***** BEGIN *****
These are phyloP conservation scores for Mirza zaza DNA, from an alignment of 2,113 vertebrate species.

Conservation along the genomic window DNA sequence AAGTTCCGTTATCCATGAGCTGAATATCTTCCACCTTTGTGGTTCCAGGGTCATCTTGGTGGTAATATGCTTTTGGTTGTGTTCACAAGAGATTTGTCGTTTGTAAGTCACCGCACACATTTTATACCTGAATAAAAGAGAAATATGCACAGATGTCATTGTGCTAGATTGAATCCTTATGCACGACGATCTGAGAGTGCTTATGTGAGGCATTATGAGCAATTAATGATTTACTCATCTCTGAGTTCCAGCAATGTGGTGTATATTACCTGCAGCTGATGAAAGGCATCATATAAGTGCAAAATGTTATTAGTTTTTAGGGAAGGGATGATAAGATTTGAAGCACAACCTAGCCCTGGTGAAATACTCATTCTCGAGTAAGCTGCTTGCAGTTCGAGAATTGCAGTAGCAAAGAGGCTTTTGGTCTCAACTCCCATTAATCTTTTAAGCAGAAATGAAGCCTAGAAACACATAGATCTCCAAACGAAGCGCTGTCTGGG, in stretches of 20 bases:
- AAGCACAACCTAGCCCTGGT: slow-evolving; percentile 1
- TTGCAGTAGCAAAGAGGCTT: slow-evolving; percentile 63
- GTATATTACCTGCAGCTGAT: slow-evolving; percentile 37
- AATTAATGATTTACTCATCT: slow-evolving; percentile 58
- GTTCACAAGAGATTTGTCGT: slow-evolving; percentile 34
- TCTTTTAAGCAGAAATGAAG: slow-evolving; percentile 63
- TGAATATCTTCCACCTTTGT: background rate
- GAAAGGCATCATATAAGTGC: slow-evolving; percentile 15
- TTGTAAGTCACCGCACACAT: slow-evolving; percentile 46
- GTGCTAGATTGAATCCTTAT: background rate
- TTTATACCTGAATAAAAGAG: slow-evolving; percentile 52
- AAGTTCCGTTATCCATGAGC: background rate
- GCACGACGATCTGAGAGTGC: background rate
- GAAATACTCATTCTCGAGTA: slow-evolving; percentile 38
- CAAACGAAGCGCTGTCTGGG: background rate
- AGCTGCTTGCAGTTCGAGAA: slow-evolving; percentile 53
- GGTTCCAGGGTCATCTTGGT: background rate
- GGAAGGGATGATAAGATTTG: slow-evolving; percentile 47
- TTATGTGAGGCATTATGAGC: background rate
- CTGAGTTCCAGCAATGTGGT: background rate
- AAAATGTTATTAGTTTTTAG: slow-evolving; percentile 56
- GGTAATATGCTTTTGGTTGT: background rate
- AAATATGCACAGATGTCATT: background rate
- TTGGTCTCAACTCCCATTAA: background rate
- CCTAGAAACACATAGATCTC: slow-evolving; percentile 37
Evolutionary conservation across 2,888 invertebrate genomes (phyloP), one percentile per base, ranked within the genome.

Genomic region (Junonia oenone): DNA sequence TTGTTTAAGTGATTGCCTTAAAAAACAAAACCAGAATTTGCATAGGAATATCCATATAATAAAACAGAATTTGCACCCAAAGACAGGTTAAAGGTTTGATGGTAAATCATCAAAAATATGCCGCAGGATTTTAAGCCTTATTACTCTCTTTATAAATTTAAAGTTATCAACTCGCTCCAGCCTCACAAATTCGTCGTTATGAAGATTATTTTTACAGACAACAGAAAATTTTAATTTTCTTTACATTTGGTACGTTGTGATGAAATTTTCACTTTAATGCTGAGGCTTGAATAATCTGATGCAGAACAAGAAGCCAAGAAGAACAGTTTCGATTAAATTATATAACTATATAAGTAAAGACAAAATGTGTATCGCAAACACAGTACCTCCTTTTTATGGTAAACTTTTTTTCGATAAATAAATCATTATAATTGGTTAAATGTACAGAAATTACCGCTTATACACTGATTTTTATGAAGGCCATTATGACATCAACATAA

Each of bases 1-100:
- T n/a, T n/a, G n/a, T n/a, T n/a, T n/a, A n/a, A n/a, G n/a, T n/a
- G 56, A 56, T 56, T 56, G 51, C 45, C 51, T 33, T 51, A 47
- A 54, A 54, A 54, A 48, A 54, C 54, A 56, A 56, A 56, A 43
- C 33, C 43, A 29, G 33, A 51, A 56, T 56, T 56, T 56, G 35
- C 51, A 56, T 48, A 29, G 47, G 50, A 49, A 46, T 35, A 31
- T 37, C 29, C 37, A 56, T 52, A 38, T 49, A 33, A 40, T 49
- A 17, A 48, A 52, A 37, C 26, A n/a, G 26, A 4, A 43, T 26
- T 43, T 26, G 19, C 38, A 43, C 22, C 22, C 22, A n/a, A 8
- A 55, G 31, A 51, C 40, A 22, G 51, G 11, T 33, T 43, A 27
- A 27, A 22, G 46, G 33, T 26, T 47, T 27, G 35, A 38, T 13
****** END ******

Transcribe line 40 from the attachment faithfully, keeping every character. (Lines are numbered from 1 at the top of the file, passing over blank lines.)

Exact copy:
- A 27, A 22, G 46, G 33, T 26, T 47, T 27, G 35, A 38, T 13